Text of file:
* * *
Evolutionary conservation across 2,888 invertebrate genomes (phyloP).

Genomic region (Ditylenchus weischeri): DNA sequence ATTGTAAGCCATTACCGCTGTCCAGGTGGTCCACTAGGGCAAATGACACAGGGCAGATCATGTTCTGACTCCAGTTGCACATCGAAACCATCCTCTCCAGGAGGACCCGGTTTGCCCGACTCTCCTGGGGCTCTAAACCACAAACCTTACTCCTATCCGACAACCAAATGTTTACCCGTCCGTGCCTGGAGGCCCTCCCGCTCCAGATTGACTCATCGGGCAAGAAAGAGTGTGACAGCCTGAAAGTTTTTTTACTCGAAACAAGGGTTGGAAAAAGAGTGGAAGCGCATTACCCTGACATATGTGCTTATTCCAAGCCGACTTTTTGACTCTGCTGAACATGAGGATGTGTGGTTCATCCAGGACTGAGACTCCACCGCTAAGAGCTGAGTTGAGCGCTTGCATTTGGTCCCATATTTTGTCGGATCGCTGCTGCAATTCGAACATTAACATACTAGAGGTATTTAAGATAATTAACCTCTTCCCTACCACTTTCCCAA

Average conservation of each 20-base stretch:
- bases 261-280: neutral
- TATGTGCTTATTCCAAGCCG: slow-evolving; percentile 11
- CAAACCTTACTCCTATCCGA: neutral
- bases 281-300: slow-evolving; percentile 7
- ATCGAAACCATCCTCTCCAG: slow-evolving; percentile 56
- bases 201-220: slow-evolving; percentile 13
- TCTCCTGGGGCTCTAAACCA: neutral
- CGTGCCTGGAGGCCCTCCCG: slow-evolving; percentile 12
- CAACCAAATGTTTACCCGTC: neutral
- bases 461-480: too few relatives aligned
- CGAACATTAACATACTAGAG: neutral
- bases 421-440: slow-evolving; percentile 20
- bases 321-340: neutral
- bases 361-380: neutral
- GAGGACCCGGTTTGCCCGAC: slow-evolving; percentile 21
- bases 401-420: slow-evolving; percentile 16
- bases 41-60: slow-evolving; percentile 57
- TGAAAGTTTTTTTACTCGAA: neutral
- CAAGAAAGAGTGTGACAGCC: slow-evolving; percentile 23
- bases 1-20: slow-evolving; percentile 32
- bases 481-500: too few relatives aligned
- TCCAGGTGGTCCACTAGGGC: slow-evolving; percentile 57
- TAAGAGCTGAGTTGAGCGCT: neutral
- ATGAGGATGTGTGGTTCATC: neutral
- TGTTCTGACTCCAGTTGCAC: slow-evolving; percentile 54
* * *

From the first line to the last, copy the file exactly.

Evolutionary conservation across 2,888 invertebrate genomes (phyloP).

Genomic region (Ditylenchus weischeri): DNA sequence ATTGTAAGCCATTACCGCTGTCCAGGTGGTCCACTAGGGCAAATGACACAGGGCAGATCATGTTCTGACTCCAGTTGCACATCGAAACCATCCTCTCCAGGAGGACCCGGTTTGCCCGACTCTCCTGGGGCTCTAAACCACAAACCTTACTCCTATCCGACAACCAAATGTTTACCCGTCCGTGCCTGGAGGCCCTCCCGCTCCAGATTGACTCATCGGGCAAGAAAGAGTGTGACAGCCTGAAAGTTTTTTTACTCGAAACAAGGGTTGGAAAAAGAGTGGAAGCGCATTACCCTGACATATGTGCTTATTCCAAGCCGACTTTTTGACTCTGCTGAACATGAGGATGTGTGGTTCATCCAGGACTGAGACTCCACCGCTAAGAGCTGAGTTGAGCGCTTGCATTTGGTCCCATATTTTGTCGGATCGCTGCTGCAATTCGAACATTAACATACTAGAGGTATTTAAGATAATTAACCTCTTCCCTACCACTTTCCCAA

Average conservation of each 20-base stretch:
- bases 261-280: neutral
- TATGTGCTTATTCCAAGCCG: slow-evolving; percentile 11
- CAAACCTTACTCCTATCCGA: neutral
- bases 281-300: slow-evolving; percentile 7
- ATCGAAACCATCCTCTCCAG: slow-evolving; percentile 56
- bases 201-220: slow-evolving; percentile 13
- TCTCCTGGGGCTCTAAACCA: neutral
- CGTGCCTGGAGGCCCTCCCG: slow-evolving; percentile 12
- CAACCAAATGTTTACCCGTC: neutral
- bases 461-480: too few relatives aligned
- CGAACATTAACATACTAGAG: neutral
- bases 421-440: slow-evolving; percentile 20
- bases 321-340: neutral
- bases 361-380: neutral
- GAGGACCCGGTTTGCCCGAC: slow-evolving; percentile 21
- bases 401-420: slow-evolving; percentile 16
- bases 41-60: slow-evolving; percentile 57
- TGAAAGTTTTTTTACTCGAA: neutral
- CAAGAAAGAGTGTGACAGCC: slow-evolving; percentile 23
- bases 1-20: slow-evolving; percentile 32
- bases 481-500: too few relatives aligned
- TCCAGGTGGTCCACTAGGGC: slow-evolving; percentile 57
- TAAGAGCTGAGTTGAGCGCT: neutral
- ATGAGGATGTGTGGTTCATC: neutral
- TGTTCTGACTCCAGTTGCAC: slow-evolving; percentile 54